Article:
However, it is not just an economic and ecological crisis we face but a spiritual and moral crisis. The man made world is holding sway over the natural order of things, and our lives are ever more held together by the things that we create, and ever less so as a reflection of our connection to that natural order and the intelligence behind it, which is what we actually depend upon for our security.

Whilst almost everywhere there seems to be indications that we might have to embrace a wholesale change in the way we set out our lives, we have yet to find the kind of determination to seek the solutions that are being asked or demanded of us.

There is of course a lot of positive movement in many quarters to seek out solutions to our problems, but all too often such initiatives are occurring on the fringes of society. It is all too easy to reflect upon the challenges we face and feel that we are facing an insurmountable problem, which is why we have to start at home, with ourselves, by simply asking – “How can I respond to what is happening to us as humans?”. It is not enough to wait for change to be initiated from the top down. We must remember now the 100th monkey effect and simply find the courage to seek to embrace change at a personal or folk level.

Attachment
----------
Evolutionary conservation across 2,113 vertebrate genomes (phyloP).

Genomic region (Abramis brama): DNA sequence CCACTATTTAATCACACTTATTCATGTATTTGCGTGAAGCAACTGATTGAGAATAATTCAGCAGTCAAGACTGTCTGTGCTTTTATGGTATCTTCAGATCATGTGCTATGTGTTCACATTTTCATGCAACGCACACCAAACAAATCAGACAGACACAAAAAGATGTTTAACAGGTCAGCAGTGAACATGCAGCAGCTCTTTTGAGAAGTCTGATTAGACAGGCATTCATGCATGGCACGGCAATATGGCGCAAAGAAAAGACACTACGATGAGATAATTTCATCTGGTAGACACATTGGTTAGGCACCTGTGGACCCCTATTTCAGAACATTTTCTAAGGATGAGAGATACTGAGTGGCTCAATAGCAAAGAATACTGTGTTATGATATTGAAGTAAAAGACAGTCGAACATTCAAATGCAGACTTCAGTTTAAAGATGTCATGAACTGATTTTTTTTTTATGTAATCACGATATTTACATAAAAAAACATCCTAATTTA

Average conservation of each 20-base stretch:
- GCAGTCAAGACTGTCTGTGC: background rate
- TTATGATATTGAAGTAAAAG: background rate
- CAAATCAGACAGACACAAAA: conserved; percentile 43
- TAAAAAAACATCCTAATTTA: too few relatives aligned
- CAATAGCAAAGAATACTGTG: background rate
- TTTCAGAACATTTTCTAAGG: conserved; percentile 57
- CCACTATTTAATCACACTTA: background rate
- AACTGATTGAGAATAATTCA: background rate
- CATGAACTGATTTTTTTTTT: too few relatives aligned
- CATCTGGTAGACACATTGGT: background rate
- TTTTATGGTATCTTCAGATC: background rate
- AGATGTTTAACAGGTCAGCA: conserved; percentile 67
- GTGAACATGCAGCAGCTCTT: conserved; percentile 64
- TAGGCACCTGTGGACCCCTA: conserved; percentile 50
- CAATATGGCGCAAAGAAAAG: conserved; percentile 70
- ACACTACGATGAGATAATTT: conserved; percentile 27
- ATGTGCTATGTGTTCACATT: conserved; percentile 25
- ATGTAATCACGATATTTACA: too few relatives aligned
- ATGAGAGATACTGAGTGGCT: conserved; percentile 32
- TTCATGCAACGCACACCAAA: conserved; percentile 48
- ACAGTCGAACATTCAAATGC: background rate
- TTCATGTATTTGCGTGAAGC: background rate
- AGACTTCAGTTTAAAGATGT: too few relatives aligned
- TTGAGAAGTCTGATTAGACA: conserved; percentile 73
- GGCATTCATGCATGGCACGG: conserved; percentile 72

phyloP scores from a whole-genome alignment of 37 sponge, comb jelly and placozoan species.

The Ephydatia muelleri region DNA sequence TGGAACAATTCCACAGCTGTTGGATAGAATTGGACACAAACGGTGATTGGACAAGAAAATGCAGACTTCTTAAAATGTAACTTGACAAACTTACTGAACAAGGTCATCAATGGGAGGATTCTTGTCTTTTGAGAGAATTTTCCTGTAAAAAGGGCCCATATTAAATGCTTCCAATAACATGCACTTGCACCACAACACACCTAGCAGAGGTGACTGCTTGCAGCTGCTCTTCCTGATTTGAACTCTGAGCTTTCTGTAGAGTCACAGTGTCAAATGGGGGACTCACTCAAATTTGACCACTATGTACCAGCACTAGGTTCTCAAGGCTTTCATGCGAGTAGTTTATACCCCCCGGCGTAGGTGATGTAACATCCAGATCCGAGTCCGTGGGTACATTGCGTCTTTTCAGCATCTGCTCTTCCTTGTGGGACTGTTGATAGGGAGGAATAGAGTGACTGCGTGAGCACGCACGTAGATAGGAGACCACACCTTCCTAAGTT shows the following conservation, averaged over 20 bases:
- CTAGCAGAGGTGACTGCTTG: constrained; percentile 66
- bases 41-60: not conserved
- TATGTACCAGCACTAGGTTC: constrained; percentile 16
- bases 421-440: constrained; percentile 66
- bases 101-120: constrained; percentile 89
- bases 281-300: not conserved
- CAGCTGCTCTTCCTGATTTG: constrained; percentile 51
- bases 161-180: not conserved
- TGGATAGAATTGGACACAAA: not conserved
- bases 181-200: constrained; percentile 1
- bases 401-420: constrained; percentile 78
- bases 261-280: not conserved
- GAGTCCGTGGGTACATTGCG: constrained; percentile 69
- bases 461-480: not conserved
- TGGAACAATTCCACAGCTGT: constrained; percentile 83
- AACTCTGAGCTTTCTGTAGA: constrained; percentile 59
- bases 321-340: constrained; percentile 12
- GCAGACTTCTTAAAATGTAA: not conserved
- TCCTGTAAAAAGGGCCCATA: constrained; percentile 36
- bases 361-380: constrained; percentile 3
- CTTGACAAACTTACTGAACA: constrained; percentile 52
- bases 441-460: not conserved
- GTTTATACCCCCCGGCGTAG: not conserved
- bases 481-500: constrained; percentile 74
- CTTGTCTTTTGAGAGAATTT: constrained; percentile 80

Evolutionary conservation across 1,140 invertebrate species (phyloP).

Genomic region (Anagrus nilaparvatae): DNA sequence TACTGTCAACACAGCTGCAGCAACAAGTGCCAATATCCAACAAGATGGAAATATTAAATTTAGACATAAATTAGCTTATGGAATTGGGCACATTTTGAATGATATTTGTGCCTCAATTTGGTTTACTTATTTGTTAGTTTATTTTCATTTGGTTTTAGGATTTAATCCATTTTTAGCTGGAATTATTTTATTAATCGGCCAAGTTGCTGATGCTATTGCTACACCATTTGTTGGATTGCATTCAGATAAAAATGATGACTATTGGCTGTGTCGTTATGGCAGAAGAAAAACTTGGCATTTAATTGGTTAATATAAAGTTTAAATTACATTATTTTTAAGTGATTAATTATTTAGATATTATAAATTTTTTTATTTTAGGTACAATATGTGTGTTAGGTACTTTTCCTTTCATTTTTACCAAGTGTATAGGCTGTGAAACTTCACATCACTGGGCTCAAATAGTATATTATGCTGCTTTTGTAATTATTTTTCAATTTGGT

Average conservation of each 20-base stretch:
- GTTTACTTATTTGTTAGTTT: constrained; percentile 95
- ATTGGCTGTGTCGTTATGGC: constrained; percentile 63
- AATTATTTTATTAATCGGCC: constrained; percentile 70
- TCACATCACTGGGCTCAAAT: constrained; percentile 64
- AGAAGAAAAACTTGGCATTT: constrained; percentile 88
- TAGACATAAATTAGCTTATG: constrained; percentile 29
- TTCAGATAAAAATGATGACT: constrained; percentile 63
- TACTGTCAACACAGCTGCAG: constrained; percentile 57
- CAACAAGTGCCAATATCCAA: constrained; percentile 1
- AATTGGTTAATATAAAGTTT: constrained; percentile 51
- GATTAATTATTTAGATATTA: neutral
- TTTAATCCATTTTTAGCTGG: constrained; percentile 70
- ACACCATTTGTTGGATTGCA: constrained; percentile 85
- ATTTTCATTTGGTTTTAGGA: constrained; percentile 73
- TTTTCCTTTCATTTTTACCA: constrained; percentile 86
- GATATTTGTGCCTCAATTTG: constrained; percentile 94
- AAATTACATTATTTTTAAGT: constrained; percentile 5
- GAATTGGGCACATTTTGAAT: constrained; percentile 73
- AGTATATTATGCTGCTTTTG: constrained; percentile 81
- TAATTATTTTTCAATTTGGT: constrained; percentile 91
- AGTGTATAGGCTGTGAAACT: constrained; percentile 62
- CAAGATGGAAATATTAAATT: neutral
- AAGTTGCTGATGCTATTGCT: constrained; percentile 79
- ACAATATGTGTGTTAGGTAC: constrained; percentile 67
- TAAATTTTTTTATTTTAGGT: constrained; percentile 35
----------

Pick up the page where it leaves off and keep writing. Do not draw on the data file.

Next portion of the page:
The movement towards change is going to be a folk movement, and the real revolution is going to have to start in our own hearts and minds as we look deeply at how we each of us have come to the point that we are at and bravely and imaginatively seek solutions. Rather than waiting to see what our leaders are going to do and which way our economy is going to go. Our first step is to make a personal resolution to place our longing for peace and happiness at the head of our agenda.

I am always being asked for advice on how people can improve their feeling of contentment and personal meaning. I can honestly say that in fifteen years I can count on one hand the number of people for whom the answer to this question isn’t just “simplify your life and get rid of what you don’t need (preferably by giving it to someone who does)”.